During this phase, Varsha observed how persistent the women are. “Even before leaving for Barpeta, the women had collected leaves and stored them, but a large part of the stock was damaged due to the seasonal rain while they were away. However, they didn’t let that discourage them, and started from scratch,” she adds. Over time, people from other villages also came forward to sell the areca leaves they’d collected to the SHGs of Dehalbagan and their stock only grew.

While the women were now skilled at their job, there was still the issue of arranging machines that could produce the leaf plates at an economically viable pace. “We took a soft loan and got the required infrastructural support from NREGA (National Rural Employment Guarantee Act 2005) block office, to set up a small manufacturing facility and start production,” Varsha recounts. The facility comprised two storage sheds, one machine room and a water tank.

Still, the road was only getting more challenging. When the SHGs started production in September 2019, they were in for a rude shock on Day 1. “The electricity supply in Dehalbagan was very erratic. When the machines were switched on the first time, a lot of homes complained about blown fuses of television sets because of low voltage. They started blaming the women associated with the SHGs for all the trouble. Consequently, many of the members felt their confidence slip,” says Varsha.

Fighting the odds

The lack of motivation was a consistent problem for the Garo women of Dehalbagan, as many of them had never had the freedom to manage their own money. “Most of the women had side jobs they had been doing for years,” Varsha says. “So running this facility was something they did on their own time. This meant they were away from their homes for longer periods of time.”

During this period, the women felt the pressure as their families’ expectations rose. “There were many times when the women would be demotivated whenever things got stuck,” Varsha says.

While the challenges didn’t completely go away, the SHGs were able to get some relief after a transformer was installed in the village. They had to run from pillar to post, and take the matter to several politicians and government officials to get the job done.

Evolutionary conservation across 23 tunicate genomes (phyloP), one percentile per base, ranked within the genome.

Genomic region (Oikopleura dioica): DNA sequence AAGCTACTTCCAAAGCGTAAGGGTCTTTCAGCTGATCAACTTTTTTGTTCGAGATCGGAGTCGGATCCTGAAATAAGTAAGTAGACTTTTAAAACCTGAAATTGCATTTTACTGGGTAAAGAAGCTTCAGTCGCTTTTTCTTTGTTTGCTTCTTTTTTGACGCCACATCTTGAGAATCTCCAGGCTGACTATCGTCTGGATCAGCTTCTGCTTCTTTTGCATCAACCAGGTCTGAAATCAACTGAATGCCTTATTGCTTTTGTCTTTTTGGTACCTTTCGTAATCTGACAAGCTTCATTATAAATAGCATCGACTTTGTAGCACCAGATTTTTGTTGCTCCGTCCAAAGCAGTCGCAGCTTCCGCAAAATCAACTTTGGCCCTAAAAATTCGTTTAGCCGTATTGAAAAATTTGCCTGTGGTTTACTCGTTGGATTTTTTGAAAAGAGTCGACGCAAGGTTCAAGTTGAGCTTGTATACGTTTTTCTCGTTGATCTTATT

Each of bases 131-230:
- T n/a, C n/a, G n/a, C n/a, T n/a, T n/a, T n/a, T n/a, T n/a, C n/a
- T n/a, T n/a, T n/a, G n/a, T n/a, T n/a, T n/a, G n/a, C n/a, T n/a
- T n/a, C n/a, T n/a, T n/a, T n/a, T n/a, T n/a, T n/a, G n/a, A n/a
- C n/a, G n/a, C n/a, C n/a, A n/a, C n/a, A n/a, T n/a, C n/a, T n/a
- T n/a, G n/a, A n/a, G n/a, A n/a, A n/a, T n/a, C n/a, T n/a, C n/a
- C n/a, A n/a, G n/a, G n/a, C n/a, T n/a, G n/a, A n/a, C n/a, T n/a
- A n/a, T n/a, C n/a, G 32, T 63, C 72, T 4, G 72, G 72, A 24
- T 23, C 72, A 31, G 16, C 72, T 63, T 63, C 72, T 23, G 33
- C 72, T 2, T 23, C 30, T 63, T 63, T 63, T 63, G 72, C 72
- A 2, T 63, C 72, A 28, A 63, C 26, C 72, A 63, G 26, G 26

Rather than sitting and letting the women suffer silently, Varsha chose to build their confidence. She invited the local leaders and authorities to visit the manufacturing facility, which boosted the confidence of not just the SHG members, but other villagers too. The SHGs also collaborated with a Guwahati-based artists collective ‘East India Poets’ for a campaign called ‘Paint A Village’. During the campaign, the artists painted the manufacturing facility in eclectic colours to represent the undying spirit of the Garo women of Meghalaya.

The SHGs made their first sale to Meghalaya State Rural Livelihoods Society during a state fair. And since then, there has been no looking back. GoGaro products are now sold at various stores in cities like Guwahati and Shillong, and the SHGs have partnered with other SBI YFI Fellows to market GoGaro products.

Looking back at her experience, Varsha says that the SBI YFI Fellowship was an eye-opener. “We all have preconceived notions about the lifestyles of the disadvantaged. After spending more than a year with the women in Meghalaya, I got to learn about how dextrous and hard working they are. I would have never gotten a chance to meet such strong-willed women otherwise,” she adds.

Even today, GoGaro is continuing with support from our fellows. Charan Krishna Nichenametla from the (Batch 2019-20) took the brand one step ahead, and current batch fellow Nupur Ramchandani is carrying the legacy forward.

You can directly apply for the SBI Youth for India Fellowship by clicking on Apply Now. It’s a simple ten-minute process, which can be done on your phone!

The last date to submit your applications is April 30, 2021.